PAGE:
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AU T H OR S Each author is highlighted in this section. Get to know a little about the person or find out how to contact him/her with any questions you may have. Itâ&#x20AC;&#x2122;s a great way to grow your network.
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Why CPAs Need to Measu re and Report on Sustain By John F. Levy, CPA, MBA ability Efforts
DOING MORE WITH LESS:
I am not a tree hugger or a wild-eyed environmentalist. My idea of communing with nature is eighteen holes of golf on meticulously maintained fairways, greens, and—unfortunately too often—roughs, bunkers, and hazards. However, I have been thinking about what kind of world we will leave to our children, grandchildren, and great grandchildren—and what we, as CPAs, can do to preserve and enhance our companies and world, our only true lasting legacy.
Efficiencies Mean Lower Costs Why should CPAs think about sustainability? I believe sustainability efforts will increase company profits by encouraging our organizations to be more efficient; doing more with less. Less waste means not only less pollution, but also less cost.
CPAs Need to Measure and Report CPAs are ideally suited to measure sustainability efforts because we collect and analyze our organizations’ information. CPAs should lead efforts to report on sustainability because we have the experience and knowledge to create clear, concise, and informative documents.
What is Sustainability? Sustainability means different things to different people. One major impediment to engaging organizations in serious sustainability discussions is a lack of a common vocabulary. A CEO may hear a proposal to spend money appeasing “treehuggers,” while her CFO may really be proposing an initiative to reduce wasteful spending. A commonly accepted definition of sustainability comes from a 1987 report by the World Commission on Environment and Development (WCED). The United Nations convened the WCED to address growing concerns about the accelerating deterioration of the human environment and natural resources. The report, commonly referred to as the Brundtland Report, defines sustainable development as “ development that meets the needs of the present without compromising the ability of future generations to meet their own needs”.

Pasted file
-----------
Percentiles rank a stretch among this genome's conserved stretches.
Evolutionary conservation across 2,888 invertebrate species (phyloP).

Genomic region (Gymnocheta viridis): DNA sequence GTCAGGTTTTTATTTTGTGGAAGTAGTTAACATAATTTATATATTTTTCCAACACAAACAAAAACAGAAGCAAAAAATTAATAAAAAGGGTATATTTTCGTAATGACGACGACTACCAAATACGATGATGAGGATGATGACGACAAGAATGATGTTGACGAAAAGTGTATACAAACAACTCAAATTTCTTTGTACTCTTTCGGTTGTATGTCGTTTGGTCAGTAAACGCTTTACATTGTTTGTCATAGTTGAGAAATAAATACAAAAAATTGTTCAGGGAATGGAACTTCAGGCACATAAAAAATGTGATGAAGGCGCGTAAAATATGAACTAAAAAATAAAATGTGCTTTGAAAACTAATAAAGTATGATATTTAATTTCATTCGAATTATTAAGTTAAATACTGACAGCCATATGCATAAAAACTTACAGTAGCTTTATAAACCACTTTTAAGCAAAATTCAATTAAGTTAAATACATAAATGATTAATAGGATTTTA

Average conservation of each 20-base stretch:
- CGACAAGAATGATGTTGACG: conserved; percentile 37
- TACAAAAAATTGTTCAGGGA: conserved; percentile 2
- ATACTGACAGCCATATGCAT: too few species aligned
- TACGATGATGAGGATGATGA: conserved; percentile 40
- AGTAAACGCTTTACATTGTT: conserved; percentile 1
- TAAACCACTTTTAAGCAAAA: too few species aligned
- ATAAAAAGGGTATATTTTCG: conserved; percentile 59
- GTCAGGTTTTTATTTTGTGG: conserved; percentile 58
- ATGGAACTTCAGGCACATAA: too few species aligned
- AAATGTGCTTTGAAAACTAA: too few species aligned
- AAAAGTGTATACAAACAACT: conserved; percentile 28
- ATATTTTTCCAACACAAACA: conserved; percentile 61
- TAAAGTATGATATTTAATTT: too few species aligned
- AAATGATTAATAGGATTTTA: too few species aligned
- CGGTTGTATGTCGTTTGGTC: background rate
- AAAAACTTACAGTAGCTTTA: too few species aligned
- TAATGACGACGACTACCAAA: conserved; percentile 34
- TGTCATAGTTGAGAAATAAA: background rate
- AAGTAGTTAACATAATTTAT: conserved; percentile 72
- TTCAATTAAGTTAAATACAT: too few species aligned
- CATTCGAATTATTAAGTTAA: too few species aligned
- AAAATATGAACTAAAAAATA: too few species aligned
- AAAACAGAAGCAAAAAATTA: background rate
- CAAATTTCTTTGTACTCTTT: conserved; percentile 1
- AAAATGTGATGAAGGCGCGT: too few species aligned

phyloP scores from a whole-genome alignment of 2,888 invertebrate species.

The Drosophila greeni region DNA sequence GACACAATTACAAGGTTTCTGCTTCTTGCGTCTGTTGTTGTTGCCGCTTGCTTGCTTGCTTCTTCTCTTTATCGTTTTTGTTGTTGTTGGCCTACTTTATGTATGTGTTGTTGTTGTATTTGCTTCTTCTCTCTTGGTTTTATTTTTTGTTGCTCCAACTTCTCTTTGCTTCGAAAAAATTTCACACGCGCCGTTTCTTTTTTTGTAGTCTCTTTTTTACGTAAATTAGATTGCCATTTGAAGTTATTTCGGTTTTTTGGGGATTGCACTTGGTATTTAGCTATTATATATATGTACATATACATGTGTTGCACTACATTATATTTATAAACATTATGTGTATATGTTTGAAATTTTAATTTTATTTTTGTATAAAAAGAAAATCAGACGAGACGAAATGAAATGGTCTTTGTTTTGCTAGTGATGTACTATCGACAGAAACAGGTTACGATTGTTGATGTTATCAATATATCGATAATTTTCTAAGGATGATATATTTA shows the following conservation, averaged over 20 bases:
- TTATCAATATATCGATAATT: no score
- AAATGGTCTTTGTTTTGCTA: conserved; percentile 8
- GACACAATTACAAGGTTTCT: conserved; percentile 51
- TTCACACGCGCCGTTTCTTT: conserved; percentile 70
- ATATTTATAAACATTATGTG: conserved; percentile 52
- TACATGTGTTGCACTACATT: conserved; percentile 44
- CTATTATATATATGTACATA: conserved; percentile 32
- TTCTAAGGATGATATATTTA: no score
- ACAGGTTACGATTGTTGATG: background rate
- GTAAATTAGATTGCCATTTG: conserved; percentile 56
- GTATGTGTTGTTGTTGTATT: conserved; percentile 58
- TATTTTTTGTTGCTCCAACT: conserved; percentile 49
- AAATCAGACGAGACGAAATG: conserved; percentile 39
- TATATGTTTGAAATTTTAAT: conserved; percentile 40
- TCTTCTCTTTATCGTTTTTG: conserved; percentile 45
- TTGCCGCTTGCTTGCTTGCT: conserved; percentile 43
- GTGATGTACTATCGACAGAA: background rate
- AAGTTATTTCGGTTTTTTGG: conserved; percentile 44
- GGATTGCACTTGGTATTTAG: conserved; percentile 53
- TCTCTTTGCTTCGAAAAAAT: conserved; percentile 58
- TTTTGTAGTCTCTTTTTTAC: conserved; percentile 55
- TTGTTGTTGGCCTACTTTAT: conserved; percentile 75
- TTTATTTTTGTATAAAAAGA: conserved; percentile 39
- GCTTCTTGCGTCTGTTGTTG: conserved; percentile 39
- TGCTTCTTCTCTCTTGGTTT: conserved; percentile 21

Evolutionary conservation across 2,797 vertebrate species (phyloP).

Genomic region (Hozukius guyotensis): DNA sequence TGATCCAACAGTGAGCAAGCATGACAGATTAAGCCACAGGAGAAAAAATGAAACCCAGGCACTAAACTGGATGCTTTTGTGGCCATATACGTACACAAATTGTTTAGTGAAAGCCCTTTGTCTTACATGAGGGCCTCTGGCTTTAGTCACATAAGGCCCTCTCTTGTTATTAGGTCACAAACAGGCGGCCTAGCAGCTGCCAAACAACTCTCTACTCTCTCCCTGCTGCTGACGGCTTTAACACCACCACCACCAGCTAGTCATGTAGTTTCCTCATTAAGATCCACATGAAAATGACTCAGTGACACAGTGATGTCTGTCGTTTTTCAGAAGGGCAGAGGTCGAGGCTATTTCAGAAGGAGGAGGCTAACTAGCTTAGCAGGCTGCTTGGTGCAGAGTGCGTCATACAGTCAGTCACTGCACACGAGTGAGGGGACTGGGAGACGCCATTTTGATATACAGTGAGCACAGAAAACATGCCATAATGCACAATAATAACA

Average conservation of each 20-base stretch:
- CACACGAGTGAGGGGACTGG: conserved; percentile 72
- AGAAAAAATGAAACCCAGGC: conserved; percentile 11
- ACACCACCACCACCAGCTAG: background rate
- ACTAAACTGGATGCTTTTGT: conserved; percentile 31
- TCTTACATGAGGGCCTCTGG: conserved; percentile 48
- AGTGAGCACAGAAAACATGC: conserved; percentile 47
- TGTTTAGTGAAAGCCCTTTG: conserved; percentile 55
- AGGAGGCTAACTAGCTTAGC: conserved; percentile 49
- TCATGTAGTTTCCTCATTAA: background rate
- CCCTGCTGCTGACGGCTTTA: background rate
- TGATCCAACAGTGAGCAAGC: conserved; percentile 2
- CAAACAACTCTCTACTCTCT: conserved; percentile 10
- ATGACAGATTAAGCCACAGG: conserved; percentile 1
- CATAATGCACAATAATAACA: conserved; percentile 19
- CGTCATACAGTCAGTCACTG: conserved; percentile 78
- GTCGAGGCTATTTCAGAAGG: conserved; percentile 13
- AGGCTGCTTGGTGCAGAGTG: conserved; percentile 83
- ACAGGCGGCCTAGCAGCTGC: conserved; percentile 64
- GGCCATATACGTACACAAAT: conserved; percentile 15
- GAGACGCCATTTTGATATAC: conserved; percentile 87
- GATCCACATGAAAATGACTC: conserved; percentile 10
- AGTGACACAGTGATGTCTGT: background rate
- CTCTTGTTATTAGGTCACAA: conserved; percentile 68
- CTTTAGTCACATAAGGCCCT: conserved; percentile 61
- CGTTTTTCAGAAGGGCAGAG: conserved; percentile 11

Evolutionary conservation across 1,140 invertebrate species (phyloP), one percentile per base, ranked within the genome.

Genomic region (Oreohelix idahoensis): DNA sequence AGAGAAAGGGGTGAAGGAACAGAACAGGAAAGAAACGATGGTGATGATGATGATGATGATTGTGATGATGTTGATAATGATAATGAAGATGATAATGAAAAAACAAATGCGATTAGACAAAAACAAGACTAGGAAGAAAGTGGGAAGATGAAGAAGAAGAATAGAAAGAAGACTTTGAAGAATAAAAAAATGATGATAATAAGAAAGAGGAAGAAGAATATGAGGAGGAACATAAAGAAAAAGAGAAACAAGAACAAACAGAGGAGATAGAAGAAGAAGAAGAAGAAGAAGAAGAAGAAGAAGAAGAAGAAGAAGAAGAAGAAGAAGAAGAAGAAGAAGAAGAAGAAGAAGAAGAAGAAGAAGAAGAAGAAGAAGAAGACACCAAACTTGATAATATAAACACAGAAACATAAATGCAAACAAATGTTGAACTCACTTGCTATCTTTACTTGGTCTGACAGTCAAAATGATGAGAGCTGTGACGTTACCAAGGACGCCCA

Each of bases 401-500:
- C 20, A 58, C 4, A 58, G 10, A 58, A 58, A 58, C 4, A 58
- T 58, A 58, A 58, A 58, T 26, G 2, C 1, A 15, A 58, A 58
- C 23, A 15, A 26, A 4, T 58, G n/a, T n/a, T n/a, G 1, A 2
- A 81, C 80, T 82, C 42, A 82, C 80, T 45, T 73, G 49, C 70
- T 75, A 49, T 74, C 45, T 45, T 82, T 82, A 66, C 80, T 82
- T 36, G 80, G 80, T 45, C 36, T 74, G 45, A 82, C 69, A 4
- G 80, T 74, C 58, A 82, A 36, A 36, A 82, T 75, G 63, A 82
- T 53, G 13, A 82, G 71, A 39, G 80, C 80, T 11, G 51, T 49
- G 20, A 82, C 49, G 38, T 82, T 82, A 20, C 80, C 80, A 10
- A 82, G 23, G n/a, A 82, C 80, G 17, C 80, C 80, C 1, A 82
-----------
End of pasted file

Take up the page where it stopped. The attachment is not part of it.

Doing More with Less Successful companies in the 21st century will be more efficient. Companies responded to the 2008 global recession with dramatic workforce reductions and ruthless cost cutting. In a resource constrained world, efficient use of all resources is mandatory. More efficient business processes result in fewer resources used, including energy, water, and raw materials. More efficient resource usage also results in less waste, including air and water pollution and solid waste. Howard Brown, founder of dMASS, a consulting firm dedicated to reducing waste, often says that nothing goes out the back end that did not come in the front end. Companies first purchase the contaminants and pollutants they emit and their inefficient use not only costs society, it costs the company. Reducing waste and pollutants not only benefits the environment, it also financially benefits the company.